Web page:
Celestial Bodies by Jokha Alharthi
I bought this when it was shortlisted for the Man Booker International Prize but didn’t get around to reading it right away. And then it won! So I put it on my 20 Books of Summer reading list. A novel originally written in Arabic by a woman author from Oman, it features multiple female characters and tells the story of social change in a little-understood region of the world. All this ticks a lot of my boxes, and the professional and GR reviews were very respectful, if a little mixed.
I’m glad I read this novel, and I’m still thinking about it, but I can’t say it was a fully satisfying experience. The theme is the social change of the country and the people through the 20thC, with an emphasis on three generations of women in an extended family and kin network. The reviews tend to single out three sisters in one generation (and they appear to be on the cover), but their mothers, grandmothers, daughter, and servants (formerly slaves) play equally important roles. We also read about the lives of the men in this community, most notably Abdallah, who is the father of the sisters and who gets the most POV pages.
The women’s stories focus on feelings and events surrounding marriage, childbirth, and their relationships with their parents, spouses and children. Even London, the daughter/granddaughter who is the youngest of the group and who becomes a doctor, spends more on-page time agonizing over her love interest and potential husband than anything else. Some of the writing about weddings and childbirths is very compelling. There is a description of the bridal and wedding process for one sister that gave me flashbacks, and there is a startling and effective childbirth scene. We spend a fair amount of time with Mayya after she has given birth and gone back to her family home for her post-partum rituals. If you aren’t familiar with extended family and kin networks in religious societies, you’ll learn a lot and even if you are familiar the characters’ stories will draw you in.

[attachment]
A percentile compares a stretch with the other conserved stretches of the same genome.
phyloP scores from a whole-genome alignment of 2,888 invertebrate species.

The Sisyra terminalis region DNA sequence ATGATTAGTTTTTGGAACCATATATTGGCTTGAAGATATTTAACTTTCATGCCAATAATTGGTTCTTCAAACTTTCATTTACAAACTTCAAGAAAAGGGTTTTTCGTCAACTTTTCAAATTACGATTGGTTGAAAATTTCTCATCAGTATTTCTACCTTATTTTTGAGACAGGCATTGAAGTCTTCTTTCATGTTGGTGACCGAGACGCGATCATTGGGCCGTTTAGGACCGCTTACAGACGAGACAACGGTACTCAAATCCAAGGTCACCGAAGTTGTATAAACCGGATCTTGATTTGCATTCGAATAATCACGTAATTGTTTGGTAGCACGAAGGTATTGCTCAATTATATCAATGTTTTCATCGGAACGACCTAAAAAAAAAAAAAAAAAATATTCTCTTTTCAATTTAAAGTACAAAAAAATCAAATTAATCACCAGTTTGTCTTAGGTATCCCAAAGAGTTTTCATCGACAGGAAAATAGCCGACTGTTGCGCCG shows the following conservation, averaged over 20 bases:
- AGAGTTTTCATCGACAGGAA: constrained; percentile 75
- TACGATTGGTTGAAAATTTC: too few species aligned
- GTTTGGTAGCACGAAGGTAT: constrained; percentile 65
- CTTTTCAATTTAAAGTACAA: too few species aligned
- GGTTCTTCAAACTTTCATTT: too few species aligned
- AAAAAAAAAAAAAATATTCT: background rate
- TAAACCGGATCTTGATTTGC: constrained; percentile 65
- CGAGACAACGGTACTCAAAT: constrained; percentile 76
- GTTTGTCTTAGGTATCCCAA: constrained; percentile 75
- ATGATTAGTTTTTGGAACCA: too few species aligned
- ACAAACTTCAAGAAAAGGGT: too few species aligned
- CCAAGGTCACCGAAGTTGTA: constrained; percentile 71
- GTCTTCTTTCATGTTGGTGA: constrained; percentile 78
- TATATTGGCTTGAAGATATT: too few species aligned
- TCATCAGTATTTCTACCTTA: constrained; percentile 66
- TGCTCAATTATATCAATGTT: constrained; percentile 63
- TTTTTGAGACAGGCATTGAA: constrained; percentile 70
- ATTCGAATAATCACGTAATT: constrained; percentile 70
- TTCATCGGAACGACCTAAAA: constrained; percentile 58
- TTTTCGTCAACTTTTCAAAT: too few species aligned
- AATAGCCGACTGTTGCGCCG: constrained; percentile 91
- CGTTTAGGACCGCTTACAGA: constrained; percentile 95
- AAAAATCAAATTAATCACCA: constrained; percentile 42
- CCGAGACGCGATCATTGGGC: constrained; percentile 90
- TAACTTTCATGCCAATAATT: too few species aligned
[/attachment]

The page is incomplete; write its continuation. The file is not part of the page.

The depictions of servants and slaves are also well done (slavery was legal in Oman well into the 20thC). The tension between being of the family and yet fully subservient to it is well portrayed, and the relationships between mother-figure servants and children as exemplified in Abdallah’s relationship with Zafira are also illuminating.
There were a couple of aspects of the novel that really frustrated me, though, and I kept putting the book down and picking it up again. First, as other reviewers have remarked, there are a lot of characters and since each chapter switches POVs, it’s easy to get lost. I didn’t have trouble keeping the players straight but information would be introduced and then dropped, even when it seemed important. Some characters who are really interesting get very little on-page time, and long periods of time in which much happens are summarized quickly (or worse, treated as infodumps).
Second, the writing, while occasionally lovely, was often straightforward to the point of being pedestrian, and we were told much more than we were shown. I’m fine with telling if the way of telling is effective, but this was more a “and then this happened, and then she did that” kind of thing and it took away from the power of what was being described.
Finally, I got really tired of Abdallah and I kept wondering why we were seeing so much through his perspective. I thought perhaps that it was because he was both a man (and therefore had access to events and experiences that the women were denied) and because he was a fulcrum in the family: cared for by Zafira the main servant, son-in-law of Salima, husband of Mayya and brother-in-law of Asma and Khawla, and son of the merchant whose money and position allowed the family to take advantage of social and economic changes. But even so, we didn’t need him, we had all these amazing women, and I wanted to spend more time with them. The successes of the novel is the way the women are centered and the way in which they are all individuals, but the failure is that we spend more time with the men of the house than them (I haven’t even talked about Azzan, Salima’s husband, who also gets a lot of page time). Their lives are focused on their relationships and their quests for love, but that made sense to me because even in the case of London, they are still embedded in a society in which they are seen through the lenses of their roles as daughters, wives, and mothers.
In conclusion, then, I can see why this novel is getting a lot of praise: it depicts a society that is not well known and it reveals how its specific trajectory also reflects more universal themes. It centers women and shows their individual and varied natures, circumstances, and experiences. But it ultimately did not succeed that well for me as a novel, because the characters never escaped the author’s hand to live fully on the page.